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Paper   IPM / Nano-Sciences / 8229
School of Nano Science
  Title:   Computational Modelling of Tribological, Adhesion, Indentation and Fracture Processes in Nano-Scale Systems
  Author(s):  Hashem Rafii Tabar
  Status:   Published
  Journal: Handbook of Theoretical and Computational Nano-Technology
  No.:  March 2006
  Vol.:  Chapter 97
  Year:  2006
  Publisher(s):   American Scientific Publishers
  Supported by:  IPM
  Abstract:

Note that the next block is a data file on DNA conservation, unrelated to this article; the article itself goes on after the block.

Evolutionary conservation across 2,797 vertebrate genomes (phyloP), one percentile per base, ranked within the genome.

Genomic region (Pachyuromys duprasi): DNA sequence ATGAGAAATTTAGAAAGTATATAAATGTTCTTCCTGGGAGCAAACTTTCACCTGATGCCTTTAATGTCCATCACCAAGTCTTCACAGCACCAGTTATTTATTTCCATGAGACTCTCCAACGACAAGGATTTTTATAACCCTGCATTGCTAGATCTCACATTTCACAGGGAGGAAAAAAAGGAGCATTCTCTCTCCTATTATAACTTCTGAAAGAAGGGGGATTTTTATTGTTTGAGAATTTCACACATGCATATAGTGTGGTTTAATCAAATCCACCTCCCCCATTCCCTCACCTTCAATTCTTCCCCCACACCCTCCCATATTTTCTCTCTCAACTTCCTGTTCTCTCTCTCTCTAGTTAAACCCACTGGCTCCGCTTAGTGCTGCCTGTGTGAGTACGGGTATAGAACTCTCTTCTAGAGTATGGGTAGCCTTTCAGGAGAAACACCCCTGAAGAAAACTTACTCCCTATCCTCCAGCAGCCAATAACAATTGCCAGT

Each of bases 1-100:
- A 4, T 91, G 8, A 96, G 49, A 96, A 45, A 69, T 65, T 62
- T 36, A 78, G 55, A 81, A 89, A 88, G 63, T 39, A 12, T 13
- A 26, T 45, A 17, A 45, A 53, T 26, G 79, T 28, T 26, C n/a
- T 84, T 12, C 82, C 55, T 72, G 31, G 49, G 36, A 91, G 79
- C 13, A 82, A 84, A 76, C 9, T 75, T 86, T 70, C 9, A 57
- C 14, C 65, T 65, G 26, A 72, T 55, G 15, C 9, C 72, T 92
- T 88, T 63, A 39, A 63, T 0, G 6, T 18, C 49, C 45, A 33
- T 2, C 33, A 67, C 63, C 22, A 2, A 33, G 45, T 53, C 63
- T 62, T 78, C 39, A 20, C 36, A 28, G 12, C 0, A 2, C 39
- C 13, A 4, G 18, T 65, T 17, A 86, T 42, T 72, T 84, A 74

1. INTRODUCTION Nanoscience and nanotechnology [1, 2] form the key components of 21st-century science and technology. There is not an accepted definition of nanoscale science, but a definition over which a consensus can be built has been attempted. Accordingly, nanoscience has been defined as the study of structures, dynamics, and properties of systems in which one or more spatial dimensions is nanoscopic (i.e., 1�100 nm), thus resulting in dynamics and properties that are distinctly different (often in extraordinary and unexpected ways that can be favorably exploited) from both small-molecule systems and systems macroscopic in all dimensions [3]. The fundamental entities with which nanoscience is concerned are the physical and biological nanostructures that form the building blocks of inanimate and animate matter. Nanostructures operate on highly reduced time and energy scales. They are formed from a countable (finite) number of atoms and molecules, and their sizes are in the range between individual molecules and microstructures. Their characteristic feature is their high surface-to-volume ratio. Nanotechnology is concerned with constructing nanoscopic devices and components from the assemblies of individual nanostructures. Depending on the type of nanostructure involved, namely, soft or hard, nanoscience and nanotechnology have been categorized into soft (wet) and hard (dry) areas. The bottom-up approach to nanotechnology involves constructing nanostructures from below the nanoscale, atom by atom and molecule by molecule, by a precise positioning of these fundamental units at specified locations. This has led, for the first time in human history, to the possibility of designing and fabricating devices, components, and materials, including biomaterials, that exhibit totally different and novel physical, chemical, and biological properties, as compared to the behavior of single molecules and bulk phase materials. As a consequence, nanoscopic science and technology allow for the purposeful manipulation and structural transformation of condensed phases at their most elementary levels. Such manipulation offers the possibility of exercising a complete control over the properties and over the functioning of physical and biological matter at the atomic and molecular scales, implying that we can interrogate physical and biological matter atom by atom and induce predetermined property changes in them. The top-down approach to nanotechnology, however, provides a practical framework for the realization of the miniaturization program, initiated in the classic paper of Feynman [4]�one of the aims of which is to produce nanostructure-based low-dimensional quantum-scale devices starting from microscopic scales. Whatever strategy is followed to reach the nanoscale, there is no doubt that the resulting structures and processes that unfold at this scale have remarkable and unique properties. For example, nanostructured materials (i.e., materials composed of nanosized grains, or materials containing injected nanostructures, such as carbon nanotubes) have very different mechanical, thermal, electronic, and optical properties compared to their counterparts with microsized grains. For instance, it is known that nanostructured Fe, Cu, and Ni have electrical resistances, respectively, of 55corresponding coarse-grained polycrystalline samples [5]. On the experimental front, the enabling tools available for constructing, characterizing, joining, and manipulating individual nanostructures consist of various types of probe-based microscopes. The scanning tunneling microscope (STM), invented in 1982 [6], followed by the atomic force microscope (AFM), invented in 1986 [7], have provided invaluable tools to study and manipulate the surface morphology and crystal structure and electronic structure maps at material surfaces and of individual nanostructures. Probe-based microscopy techniques have been further extended and are collectively referred to as scanning probe Computational Modeling of Tribological, Adhesion, Indentation, and Fracture Processes 3 microscopy (SPM), making it possible for the emergence of new subfields within nanotechnology, such as nanoelectromechanical systems (NEMS), molecular electronics, nanomagnetism, nanooptics, nanomedicine, nanobiotechnology, and nanogenetics. Experimental nanoscience and nanotechnology have, over the last few years, been joined by the exciting fields of computational nanoscience and computational nanotechnology, based on numerical modeling and computer-based simulation, to simulate the mechanical, thermal, and electronic properties of nanoscale structures, and nanoscale processes that unfold in nanoscopic systems, particularly in metallic and semiconducting nanosystems. The aim of these simulations can be broadly stated as revealing the atomistic and subatomistic origins of the energetics, dynamics, transport, mechanical, thermodynamical, and electronic properties of nanostructures and nanoscale processes, and how to exploit this knowledge in designing and testing real nanoscopic functional devices. Broadly speaking, simulation-based nanoscience employs two approaches. The first approach employs highly advanced many-body quantum mechanical�based concepts and methods, such as the density-functional theory (DFT) of atoms and molecules, for an ab initio investigation of the properties of nanosystems, particularly their electronic transport properties, composed of several tens of to at most several hundred atoms. The second approach is based on the use of highly advanced classical statistical mechanics-based models and methods, such as the molecular dynamics (MD) and Monte Carlo (MC) simulation methods, for modeling the properties of nanoscale structures and processes, particularly their mechanical properties, composed of several thousand to several billion atoms. For these classical mechanics-based simulations, interatomic potentials, from which the forces experienced by individual atoms are derived, play an all-important and very crucial role. The more accurate these potentials are, the closer are the simulation results to the data obtained experimentally, and the closer these simulation results reflect the actual properties of the nanoscale systems and processes. A great deal of effort and time has, therefore, been spent over the years to develop and test highly accurate interatomic potentials for the description of different classes of materials. Some of the state-of-the-art potentials for the description of the metallic and covalently bonding systems are many-body potentials, with which very accurate materials properties have been obtained. This review is concerned with the emerging fields of numerical modeling and computerbased simulations applied to the highly complex, mechanically induced processes that can appear in real nanoscopic devices, components, and systems. We will specifically focus on the simulations dealing with the phenomena observed in nanocontacts between surfaces, such as nanoindentation, nanoscale wear, and nanoscale friction. We will also consider the simulations concerned with the all-important field of crack propagation in nanoscopic and macroscopic structures. The organization of this review is as follows. In Section 2 we consider the principal computational modeling tools that are available for both computational and experimental nanoscientists and nanotechnologists for numerically simulating the complex many-body systems and processes involving a rather large number of atoms and molecules. These tools have already been employed, with a good deal of success, in modeling the nanomechanics of the abovementioned processes. There are other tools, such as those constructed within the quantummechanical framework, that can be effectively employed in very elegant and sophisticated modeling studies, such as in a multi-scale approach, involving some aspects of these processes. A combination of these tools has the potential to apply to practically any modeling of nanoscopic structures and processes involving a significant number of atoms. In this review, we consider the classical- mechanical-based tools only, as these have been primarily employed in the modeling studies that we shall review. They include the powerful classical MD simulation method and its realization in, for instance, a canonical ensemble, and the methods of MC simulation. The quantum-mechanical based tools that include several ab initio DFT-based MD methods are not considered here, and we refer the interested reader to an easy-to-follow introduction in Ref. [8]. In Section 3, pertinent state-of-the-art many-body interatomic potentials that have been employed in modeling studies covered in this review are presented and discussed. I have attempted to provide as comprehensive a presentation as possible for ease of reference for future use, particularly for those researchers coming from the experimental side 4 Computational Modeling of Tribological, Adhesion, Indentation, and Fracture Processes of the subject. From Section 4 onward, I have considered the modeling simulations concerned with the abovementioned processes. I have tried to be as up to date as possible with the research materials covered. Obviously, the selection has been personal and in no way makes a claim to be either exhaustive or to be a value judgment on the quality of those works that have somehow not been included in this study. I have also included some key experimental investigations where I thought they might help clarify a modeling issue.